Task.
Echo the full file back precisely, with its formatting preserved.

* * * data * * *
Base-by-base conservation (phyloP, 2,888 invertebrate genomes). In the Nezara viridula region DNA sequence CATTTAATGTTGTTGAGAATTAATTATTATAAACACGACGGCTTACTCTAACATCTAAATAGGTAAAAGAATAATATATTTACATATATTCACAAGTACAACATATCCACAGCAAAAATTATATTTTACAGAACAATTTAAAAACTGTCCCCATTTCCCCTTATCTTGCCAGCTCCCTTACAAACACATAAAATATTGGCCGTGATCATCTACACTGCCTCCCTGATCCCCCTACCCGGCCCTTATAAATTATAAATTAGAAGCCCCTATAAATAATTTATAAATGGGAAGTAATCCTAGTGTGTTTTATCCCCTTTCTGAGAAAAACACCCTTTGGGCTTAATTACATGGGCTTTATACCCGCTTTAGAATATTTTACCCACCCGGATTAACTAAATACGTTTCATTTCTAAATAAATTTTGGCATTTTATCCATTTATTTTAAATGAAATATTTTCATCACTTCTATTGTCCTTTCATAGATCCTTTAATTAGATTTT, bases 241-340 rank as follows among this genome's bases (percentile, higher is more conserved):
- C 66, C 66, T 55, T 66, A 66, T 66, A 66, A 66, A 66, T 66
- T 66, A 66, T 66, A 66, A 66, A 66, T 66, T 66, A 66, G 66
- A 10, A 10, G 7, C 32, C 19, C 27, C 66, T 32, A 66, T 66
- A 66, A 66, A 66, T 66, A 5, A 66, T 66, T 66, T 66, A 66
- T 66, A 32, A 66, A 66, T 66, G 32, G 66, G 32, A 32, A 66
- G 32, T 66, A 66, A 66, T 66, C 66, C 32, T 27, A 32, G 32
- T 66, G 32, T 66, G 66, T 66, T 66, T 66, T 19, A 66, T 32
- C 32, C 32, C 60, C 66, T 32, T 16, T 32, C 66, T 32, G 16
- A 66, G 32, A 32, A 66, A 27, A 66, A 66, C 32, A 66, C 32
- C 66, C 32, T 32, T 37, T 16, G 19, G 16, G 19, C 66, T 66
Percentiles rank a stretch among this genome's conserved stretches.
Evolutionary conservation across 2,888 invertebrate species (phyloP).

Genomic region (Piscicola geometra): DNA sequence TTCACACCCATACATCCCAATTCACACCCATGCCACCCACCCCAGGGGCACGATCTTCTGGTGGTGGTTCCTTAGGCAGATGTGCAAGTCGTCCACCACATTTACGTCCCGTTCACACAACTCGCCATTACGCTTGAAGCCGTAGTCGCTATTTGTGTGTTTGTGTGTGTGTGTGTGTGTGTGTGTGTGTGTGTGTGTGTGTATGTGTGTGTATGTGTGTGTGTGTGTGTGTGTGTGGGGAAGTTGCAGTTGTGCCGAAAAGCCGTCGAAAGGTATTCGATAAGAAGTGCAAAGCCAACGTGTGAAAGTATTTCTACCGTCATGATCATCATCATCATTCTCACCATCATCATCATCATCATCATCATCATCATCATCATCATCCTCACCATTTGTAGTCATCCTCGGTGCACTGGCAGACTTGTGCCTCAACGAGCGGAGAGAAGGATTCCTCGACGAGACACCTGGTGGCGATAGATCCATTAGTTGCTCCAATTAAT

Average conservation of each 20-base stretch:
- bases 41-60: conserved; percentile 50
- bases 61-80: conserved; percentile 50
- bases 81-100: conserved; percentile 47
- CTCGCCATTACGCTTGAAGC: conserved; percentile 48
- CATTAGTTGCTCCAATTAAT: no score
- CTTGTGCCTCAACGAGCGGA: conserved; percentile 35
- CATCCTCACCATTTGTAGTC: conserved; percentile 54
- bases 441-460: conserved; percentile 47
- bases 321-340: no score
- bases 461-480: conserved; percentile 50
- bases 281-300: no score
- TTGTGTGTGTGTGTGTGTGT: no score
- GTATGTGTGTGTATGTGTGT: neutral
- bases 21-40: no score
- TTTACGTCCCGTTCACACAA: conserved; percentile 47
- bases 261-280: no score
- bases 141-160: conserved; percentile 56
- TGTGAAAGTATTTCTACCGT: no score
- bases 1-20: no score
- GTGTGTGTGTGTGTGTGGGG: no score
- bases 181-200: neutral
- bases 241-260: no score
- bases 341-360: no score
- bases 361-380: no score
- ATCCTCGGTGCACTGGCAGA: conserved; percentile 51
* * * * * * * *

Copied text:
Base-by-base conservation (phyloP, 2,888 invertebrate genomes). In the Nezara viridula region DNA sequence CATTTAATGTTGTTGAGAATTAATTATTATAAACACGACGGCTTACTCTAACATCTAAATAGGTAAAAGAATAATATATTTACATATATTCACAAGTACAACATATCCACAGCAAAAATTATATTTTACAGAACAATTTAAAAACTGTCCCCATTTCCCCTTATCTTGCCAGCTCCCTTACAAACACATAAAATATTGGCCGTGATCATCTACACTGCCTCCCTGATCCCCCTACCCGGCCCTTATAAATTATAAATTAGAAGCCCCTATAAATAATTTATAAATGGGAAGTAATCCTAGTGTGTTTTATCCCCTTTCTGAGAAAAACACCCTTTGGGCTTAATTACATGGGCTTTATACCCGCTTTAGAATATTTTACCCACCCGGATTAACTAAATACGTTTCATTTCTAAATAAATTTTGGCATTTTATCCATTTATTTTAAATGAAATATTTTCATCACTTCTATTGTCCTTTCATAGATCCTTTAATTAGATTTT, bases 241-340 rank as follows among this genome's bases (percentile, higher is more conserved):
- C 66, C 66, T 55, T 66, A 66, T 66, A 66, A 66, A 66, T 66
- T 66, A 66, T 66, A 66, A 66, A 66, T 66, T 66, A 66, G 66
- A 10, A 10, G 7, C 32, C 19, C 27, C 66, T 32, A 66, T 66
- A 66, A 66, A 66, T 66, A 5, A 66, T 66, T 66, T 66, A 66
- T 66, A 32, A 66, A 66, T 66, G 32, G 66, G 32, A 32, A 66
- G 32, T 66, A 66, A 66, T 66, C 66, C 32, T 27, A 32, G 32
- T 66, G 32, T 66, G 66, T 66, T 66, T 66, T 19, A 66, T 32
- C 32, C 32, C 60, C 66, T 32, T 16, T 32, C 66, T 32, G 16
- A 66, G 32, A 32, A 66, A 27, A 66, A 66, C 32, A 66, C 32
- C 66, C 32, T 32, T 37, T 16, G 19, G 16, G 19, C 66, T 66
Percentiles rank a stretch among this genome's conserved stretches.
Evolutionary conservation across 2,888 invertebrate species (phyloP).

Genomic region (Piscicola geometra): DNA sequence TTCACACCCATACATCCCAATTCACACCCATGCCACCCACCCCAGGGGCACGATCTTCTGGTGGTGGTTCCTTAGGCAGATGTGCAAGTCGTCCACCACATTTACGTCCCGTTCACACAACTCGCCATTACGCTTGAAGCCGTAGTCGCTATTTGTGTGTTTGTGTGTGTGTGTGTGTGTGTGTGTGTGTGTGTGTGTGTGTATGTGTGTGTATGTGTGTGTGTGTGTGTGTGTGTGGGGAAGTTGCAGTTGTGCCGAAAAGCCGTCGAAAGGTATTCGATAAGAAGTGCAAAGCCAACGTGTGAAAGTATTTCTACCGTCATGATCATCATCATCATTCTCACCATCATCATCATCATCATCATCATCATCATCATCATCATCCTCACCATTTGTAGTCATCCTCGGTGCACTGGCAGACTTGTGCCTCAACGAGCGGAGAGAAGGATTCCTCGACGAGACACCTGGTGGCGATAGATCCATTAGTTGCTCCAATTAAT

Average conservation of each 20-base stretch:
- bases 41-60: conserved; percentile 50
- bases 61-80: conserved; percentile 50
- bases 81-100: conserved; percentile 47
- CTCGCCATTACGCTTGAAGC: conserved; percentile 48
- CATTAGTTGCTCCAATTAAT: no score
- CTTGTGCCTCAACGAGCGGA: conserved; percentile 35
- CATCCTCACCATTTGTAGTC: conserved; percentile 54
- bases 441-460: conserved; percentile 47
- bases 321-340: no score
- bases 461-480: conserved; percentile 50
- bases 281-300: no score
- TTGTGTGTGTGTGTGTGTGT: no score
- GTATGTGTGTGTATGTGTGT: neutral
- bases 21-40: no score
- TTTACGTCCCGTTCACACAA: conserved; percentile 47
- bases 261-280: no score
- bases 141-160: conserved; percentile 56
- TGTGAAAGTATTTCTACCGT: no score
- bases 1-20: no score
- GTGTGTGTGTGTGTGTGGGG: no score
- bases 181-200: neutral
- bases 241-260: no score
- bases 341-360: no score
- bases 361-380: no score
- ATCCTCGGTGCACTGGCAGA: conserved; percentile 51